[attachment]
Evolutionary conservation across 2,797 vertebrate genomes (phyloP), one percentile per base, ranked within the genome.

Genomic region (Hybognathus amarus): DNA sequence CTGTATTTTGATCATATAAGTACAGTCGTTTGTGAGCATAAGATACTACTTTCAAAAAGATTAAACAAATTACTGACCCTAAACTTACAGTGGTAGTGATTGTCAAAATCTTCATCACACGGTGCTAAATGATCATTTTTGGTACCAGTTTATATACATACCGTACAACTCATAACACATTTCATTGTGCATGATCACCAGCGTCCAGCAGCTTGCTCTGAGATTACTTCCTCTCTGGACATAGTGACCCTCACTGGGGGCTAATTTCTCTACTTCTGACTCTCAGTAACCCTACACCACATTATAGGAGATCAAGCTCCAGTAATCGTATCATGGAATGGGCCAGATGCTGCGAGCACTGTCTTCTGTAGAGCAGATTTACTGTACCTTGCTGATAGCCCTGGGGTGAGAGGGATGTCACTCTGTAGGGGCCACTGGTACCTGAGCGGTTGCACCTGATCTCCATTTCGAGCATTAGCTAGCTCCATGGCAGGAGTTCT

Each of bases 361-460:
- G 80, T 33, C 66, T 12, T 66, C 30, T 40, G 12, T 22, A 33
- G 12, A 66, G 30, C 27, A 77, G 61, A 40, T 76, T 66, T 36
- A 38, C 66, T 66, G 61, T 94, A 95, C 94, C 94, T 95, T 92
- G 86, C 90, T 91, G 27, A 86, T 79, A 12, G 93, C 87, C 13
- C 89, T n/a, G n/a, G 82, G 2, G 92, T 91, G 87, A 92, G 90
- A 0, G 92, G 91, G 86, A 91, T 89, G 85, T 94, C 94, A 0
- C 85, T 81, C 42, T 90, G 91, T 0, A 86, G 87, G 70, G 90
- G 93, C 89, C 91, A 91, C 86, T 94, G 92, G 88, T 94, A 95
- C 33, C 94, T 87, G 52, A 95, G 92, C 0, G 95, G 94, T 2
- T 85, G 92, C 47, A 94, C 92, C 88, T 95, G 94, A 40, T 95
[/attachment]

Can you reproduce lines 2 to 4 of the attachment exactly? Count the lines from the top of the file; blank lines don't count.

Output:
Genomic region (Hybognathus amarus): DNA sequence CTGTATTTTGATCATATAAGTACAGTCGTTTGTGAGCATAAGATACTACTTTCAAAAAGATTAAACAAATTACTGACCCTAAACTTACAGTGGTAGTGATTGTCAAAATCTTCATCACACGGTGCTAAATGATCATTTTTGGTACCAGTTTATATACATACCGTACAACTCATAACACATTTCATTGTGCATGATCACCAGCGTCCAGCAGCTTGCTCTGAGATTACTTCCTCTCTGGACATAGTGACCCTCACTGGGGGCTAATTTCTCTACTTCTGACTCTCAGTAACCCTACACCACATTATAGGAGATCAAGCTCCAGTAATCGTATCATGGAATGGGCCAGATGCTGCGAGCACTGTCTTCTGTAGAGCAGATTTACTGTACCTTGCTGATAGCCCTGGGGTGAGAGGGATGTCACTCTGTAGGGGCCACTGGTACCTGAGCGGTTGCACCTGATCTCCATTTCGAGCATTAGCTAGCTCCATGGCAGGAGTTCT

Each of bases 361-460:
- G 80, T 33, C 66, T 12, T 66, C 30, T 40, G 12, T 22, A 33